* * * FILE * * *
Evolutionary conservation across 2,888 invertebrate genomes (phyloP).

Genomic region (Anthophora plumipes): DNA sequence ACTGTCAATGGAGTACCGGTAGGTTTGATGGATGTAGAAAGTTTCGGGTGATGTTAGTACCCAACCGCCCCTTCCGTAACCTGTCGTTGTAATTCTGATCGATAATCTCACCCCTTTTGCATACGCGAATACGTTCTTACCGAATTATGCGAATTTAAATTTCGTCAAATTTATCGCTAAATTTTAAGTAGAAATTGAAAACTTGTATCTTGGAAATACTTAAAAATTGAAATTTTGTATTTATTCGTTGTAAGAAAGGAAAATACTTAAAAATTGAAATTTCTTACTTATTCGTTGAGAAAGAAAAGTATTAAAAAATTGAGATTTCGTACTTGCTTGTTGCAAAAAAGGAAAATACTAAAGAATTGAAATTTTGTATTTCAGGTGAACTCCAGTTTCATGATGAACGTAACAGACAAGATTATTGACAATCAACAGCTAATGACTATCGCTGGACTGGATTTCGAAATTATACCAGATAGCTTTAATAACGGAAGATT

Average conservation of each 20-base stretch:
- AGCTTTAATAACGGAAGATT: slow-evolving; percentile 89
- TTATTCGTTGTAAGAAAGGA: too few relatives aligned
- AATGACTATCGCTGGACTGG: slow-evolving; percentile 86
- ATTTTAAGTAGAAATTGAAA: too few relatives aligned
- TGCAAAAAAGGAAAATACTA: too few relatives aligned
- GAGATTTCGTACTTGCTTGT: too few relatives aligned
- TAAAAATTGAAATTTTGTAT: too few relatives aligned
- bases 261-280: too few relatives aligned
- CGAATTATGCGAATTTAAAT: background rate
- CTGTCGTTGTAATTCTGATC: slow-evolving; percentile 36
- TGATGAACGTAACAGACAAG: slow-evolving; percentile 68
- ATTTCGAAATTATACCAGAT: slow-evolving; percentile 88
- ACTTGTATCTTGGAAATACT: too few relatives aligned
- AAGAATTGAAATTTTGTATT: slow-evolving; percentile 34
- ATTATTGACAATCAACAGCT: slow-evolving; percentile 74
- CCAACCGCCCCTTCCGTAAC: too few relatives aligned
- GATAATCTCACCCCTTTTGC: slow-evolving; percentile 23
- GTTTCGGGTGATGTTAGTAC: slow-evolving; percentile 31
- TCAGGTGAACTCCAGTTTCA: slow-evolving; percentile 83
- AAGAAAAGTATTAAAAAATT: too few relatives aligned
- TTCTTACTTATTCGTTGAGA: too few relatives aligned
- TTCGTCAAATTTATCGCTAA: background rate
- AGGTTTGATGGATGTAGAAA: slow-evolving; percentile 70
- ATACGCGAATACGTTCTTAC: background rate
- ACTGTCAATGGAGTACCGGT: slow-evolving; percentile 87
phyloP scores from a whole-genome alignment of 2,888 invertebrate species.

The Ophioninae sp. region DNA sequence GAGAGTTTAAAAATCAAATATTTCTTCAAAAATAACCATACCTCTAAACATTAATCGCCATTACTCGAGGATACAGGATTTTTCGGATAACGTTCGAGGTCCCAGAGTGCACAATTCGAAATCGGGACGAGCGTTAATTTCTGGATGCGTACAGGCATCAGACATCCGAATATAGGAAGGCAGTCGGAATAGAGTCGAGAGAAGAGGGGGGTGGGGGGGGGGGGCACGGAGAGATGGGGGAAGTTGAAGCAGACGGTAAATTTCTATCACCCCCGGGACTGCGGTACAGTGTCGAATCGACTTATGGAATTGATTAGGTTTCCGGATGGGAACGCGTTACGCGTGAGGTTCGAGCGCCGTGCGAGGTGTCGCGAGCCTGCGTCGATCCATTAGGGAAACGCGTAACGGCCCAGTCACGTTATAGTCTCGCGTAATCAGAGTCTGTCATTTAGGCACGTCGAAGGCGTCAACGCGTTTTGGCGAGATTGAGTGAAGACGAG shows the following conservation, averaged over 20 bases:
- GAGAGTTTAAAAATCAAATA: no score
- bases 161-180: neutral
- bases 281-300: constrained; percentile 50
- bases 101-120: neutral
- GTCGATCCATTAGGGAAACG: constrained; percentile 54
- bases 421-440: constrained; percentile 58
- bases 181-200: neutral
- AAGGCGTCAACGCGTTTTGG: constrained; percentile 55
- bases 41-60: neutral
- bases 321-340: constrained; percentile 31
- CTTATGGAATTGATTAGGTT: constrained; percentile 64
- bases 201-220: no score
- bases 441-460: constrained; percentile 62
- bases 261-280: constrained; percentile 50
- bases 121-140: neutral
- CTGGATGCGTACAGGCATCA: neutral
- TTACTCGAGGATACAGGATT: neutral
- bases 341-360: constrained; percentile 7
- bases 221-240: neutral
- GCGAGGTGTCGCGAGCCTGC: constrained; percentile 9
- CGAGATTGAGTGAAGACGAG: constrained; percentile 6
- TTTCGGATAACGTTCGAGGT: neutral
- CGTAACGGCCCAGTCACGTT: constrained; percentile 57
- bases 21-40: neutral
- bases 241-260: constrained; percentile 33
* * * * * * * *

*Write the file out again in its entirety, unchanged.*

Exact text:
Evolutionary conservation across 2,888 invertebrate genomes (phyloP).

Genomic region (Anthophora plumipes): DNA sequence ACTGTCAATGGAGTACCGGTAGGTTTGATGGATGTAGAAAGTTTCGGGTGATGTTAGTACCCAACCGCCCCTTCCGTAACCTGTCGTTGTAATTCTGATCGATAATCTCACCCCTTTTGCATACGCGAATACGTTCTTACCGAATTATGCGAATTTAAATTTCGTCAAATTTATCGCTAAATTTTAAGTAGAAATTGAAAACTTGTATCTTGGAAATACTTAAAAATTGAAATTTTGTATTTATTCGTTGTAAGAAAGGAAAATACTTAAAAATTGAAATTTCTTACTTATTCGTTGAGAAAGAAAAGTATTAAAAAATTGAGATTTCGTACTTGCTTGTTGCAAAAAAGGAAAATACTAAAGAATTGAAATTTTGTATTTCAGGTGAACTCCAGTTTCATGATGAACGTAACAGACAAGATTATTGACAATCAACAGCTAATGACTATCGCTGGACTGGATTTCGAAATTATACCAGATAGCTTTAATAACGGAAGATT

Average conservation of each 20-base stretch:
- AGCTTTAATAACGGAAGATT: slow-evolving; percentile 89
- TTATTCGTTGTAAGAAAGGA: too few relatives aligned
- AATGACTATCGCTGGACTGG: slow-evolving; percentile 86
- ATTTTAAGTAGAAATTGAAA: too few relatives aligned
- TGCAAAAAAGGAAAATACTA: too few relatives aligned
- GAGATTTCGTACTTGCTTGT: too few relatives aligned
- TAAAAATTGAAATTTTGTAT: too few relatives aligned
- bases 261-280: too few relatives aligned
- CGAATTATGCGAATTTAAAT: background rate
- CTGTCGTTGTAATTCTGATC: slow-evolving; percentile 36
- TGATGAACGTAACAGACAAG: slow-evolving; percentile 68
- ATTTCGAAATTATACCAGAT: slow-evolving; percentile 88
- ACTTGTATCTTGGAAATACT: too few relatives aligned
- AAGAATTGAAATTTTGTATT: slow-evolving; percentile 34
- ATTATTGACAATCAACAGCT: slow-evolving; percentile 74
- CCAACCGCCCCTTCCGTAAC: too few relatives aligned
- GATAATCTCACCCCTTTTGC: slow-evolving; percentile 23
- GTTTCGGGTGATGTTAGTAC: slow-evolving; percentile 31
- TCAGGTGAACTCCAGTTTCA: slow-evolving; percentile 83
- AAGAAAAGTATTAAAAAATT: too few relatives aligned
- TTCTTACTTATTCGTTGAGA: too few relatives aligned
- TTCGTCAAATTTATCGCTAA: background rate
- AGGTTTGATGGATGTAGAAA: slow-evolving; percentile 70
- ATACGCGAATACGTTCTTAC: background rate
- ACTGTCAATGGAGTACCGGT: slow-evolving; percentile 87
phyloP scores from a whole-genome alignment of 2,888 invertebrate species.

The Ophioninae sp. region DNA sequence GAGAGTTTAAAAATCAAATATTTCTTCAAAAATAACCATACCTCTAAACATTAATCGCCATTACTCGAGGATACAGGATTTTTCGGATAACGTTCGAGGTCCCAGAGTGCACAATTCGAAATCGGGACGAGCGTTAATTTCTGGATGCGTACAGGCATCAGACATCCGAATATAGGAAGGCAGTCGGAATAGAGTCGAGAGAAGAGGGGGGTGGGGGGGGGGGGCACGGAGAGATGGGGGAAGTTGAAGCAGACGGTAAATTTCTATCACCCCCGGGACTGCGGTACAGTGTCGAATCGACTTATGGAATTGATTAGGTTTCCGGATGGGAACGCGTTACGCGTGAGGTTCGAGCGCCGTGCGAGGTGTCGCGAGCCTGCGTCGATCCATTAGGGAAACGCGTAACGGCCCAGTCACGTTATAGTCTCGCGTAATCAGAGTCTGTCATTTAGGCACGTCGAAGGCGTCAACGCGTTTTGGCGAGATTGAGTGAAGACGAG shows the following conservation, averaged over 20 bases:
- GAGAGTTTAAAAATCAAATA: no score
- bases 161-180: neutral
- bases 281-300: constrained; percentile 50
- bases 101-120: neutral
- GTCGATCCATTAGGGAAACG: constrained; percentile 54
- bases 421-440: constrained; percentile 58
- bases 181-200: neutral
- AAGGCGTCAACGCGTTTTGG: constrained; percentile 55
- bases 41-60: neutral
- bases 321-340: constrained; percentile 31
- CTTATGGAATTGATTAGGTT: constrained; percentile 64
- bases 201-220: no score
- bases 441-460: constrained; percentile 62
- bases 261-280: constrained; percentile 50
- bases 121-140: neutral
- CTGGATGCGTACAGGCATCA: neutral
- TTACTCGAGGATACAGGATT: neutral
- bases 341-360: constrained; percentile 7
- bases 221-240: neutral
- GCGAGGTGTCGCGAGCCTGC: constrained; percentile 9
- CGAGATTGAGTGAAGACGAG: constrained; percentile 6
- TTTCGGATAACGTTCGAGGT: neutral
- CGTAACGGCCCAGTCACGTT: constrained; percentile 57
- bases 21-40: neutral
- bases 241-260: constrained; percentile 33